Lichfield Cathedral - Three Spires
Lichfield Cathedral was never a monastery as most, but was established as a cathedral and has continued with minimal interruption. It was not greatly affected by the dissolution of the monasteries in the period of Henry VIII, and its only severe problem was in the time of the civil war, when it was badly damaged, and one of its three spires was felled. It is England's only medieval Cathedral with three spires, Truro Cathedral, and the Episcopal Cathedral in Edinburgh have three spires but both were built in the 19th century.
The present building was started in 1195, and completed by the building of the Lady Chapel in the 1330s. It replaced a Norman building begun in 1085 which had replaced one, or possibly two, Saxon buildings from the seventh century. The Bishop's Palace built in 1687 and a theological college built in 1837, are next to the cathedral.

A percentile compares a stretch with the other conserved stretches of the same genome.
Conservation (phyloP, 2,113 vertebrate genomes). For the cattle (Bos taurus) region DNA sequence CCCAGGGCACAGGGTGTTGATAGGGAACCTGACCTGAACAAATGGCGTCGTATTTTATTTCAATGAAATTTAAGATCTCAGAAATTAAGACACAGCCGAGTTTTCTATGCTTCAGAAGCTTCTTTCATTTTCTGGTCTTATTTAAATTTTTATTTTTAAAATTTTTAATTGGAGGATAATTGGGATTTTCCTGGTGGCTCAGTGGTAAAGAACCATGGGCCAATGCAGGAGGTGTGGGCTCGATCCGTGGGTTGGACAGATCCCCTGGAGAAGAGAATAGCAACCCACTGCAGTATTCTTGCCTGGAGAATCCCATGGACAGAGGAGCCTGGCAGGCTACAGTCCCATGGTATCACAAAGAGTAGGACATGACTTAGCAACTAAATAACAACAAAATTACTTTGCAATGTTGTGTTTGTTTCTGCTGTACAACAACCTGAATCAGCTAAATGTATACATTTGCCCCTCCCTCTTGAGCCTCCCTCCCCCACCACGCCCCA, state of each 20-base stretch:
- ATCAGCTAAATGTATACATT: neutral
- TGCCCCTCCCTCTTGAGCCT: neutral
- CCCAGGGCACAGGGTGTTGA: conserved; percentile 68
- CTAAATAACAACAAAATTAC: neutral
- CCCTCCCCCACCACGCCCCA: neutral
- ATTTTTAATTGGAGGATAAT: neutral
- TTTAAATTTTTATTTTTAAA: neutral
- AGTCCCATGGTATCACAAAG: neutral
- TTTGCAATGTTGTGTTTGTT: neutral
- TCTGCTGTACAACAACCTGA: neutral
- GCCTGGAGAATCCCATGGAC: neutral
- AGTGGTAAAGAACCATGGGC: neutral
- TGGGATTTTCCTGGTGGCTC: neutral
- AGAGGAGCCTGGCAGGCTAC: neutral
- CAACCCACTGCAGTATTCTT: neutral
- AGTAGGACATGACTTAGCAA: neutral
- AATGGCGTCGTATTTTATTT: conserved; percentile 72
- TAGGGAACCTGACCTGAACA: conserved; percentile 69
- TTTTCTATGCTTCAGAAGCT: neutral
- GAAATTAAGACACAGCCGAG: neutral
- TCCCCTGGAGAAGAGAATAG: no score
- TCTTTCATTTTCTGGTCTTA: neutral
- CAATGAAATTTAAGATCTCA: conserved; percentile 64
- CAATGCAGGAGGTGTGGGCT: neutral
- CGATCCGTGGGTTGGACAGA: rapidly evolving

One of the smallest cathedrals it measures 113m (370ft) in length from inside the West Door to the extreme end of the Lady Chapel. It is only 21m (68ft) wide. It is one of only twelve surviving medieval chapter houses. The central spire is 77m (252ft) high and the western spires about 58m (190ft) high. There are 113 statues on the West Front, but only four are medieval. The rest were carved towards the end of the 19th century, as the original statues had become very worn and most were removed in the 18th century.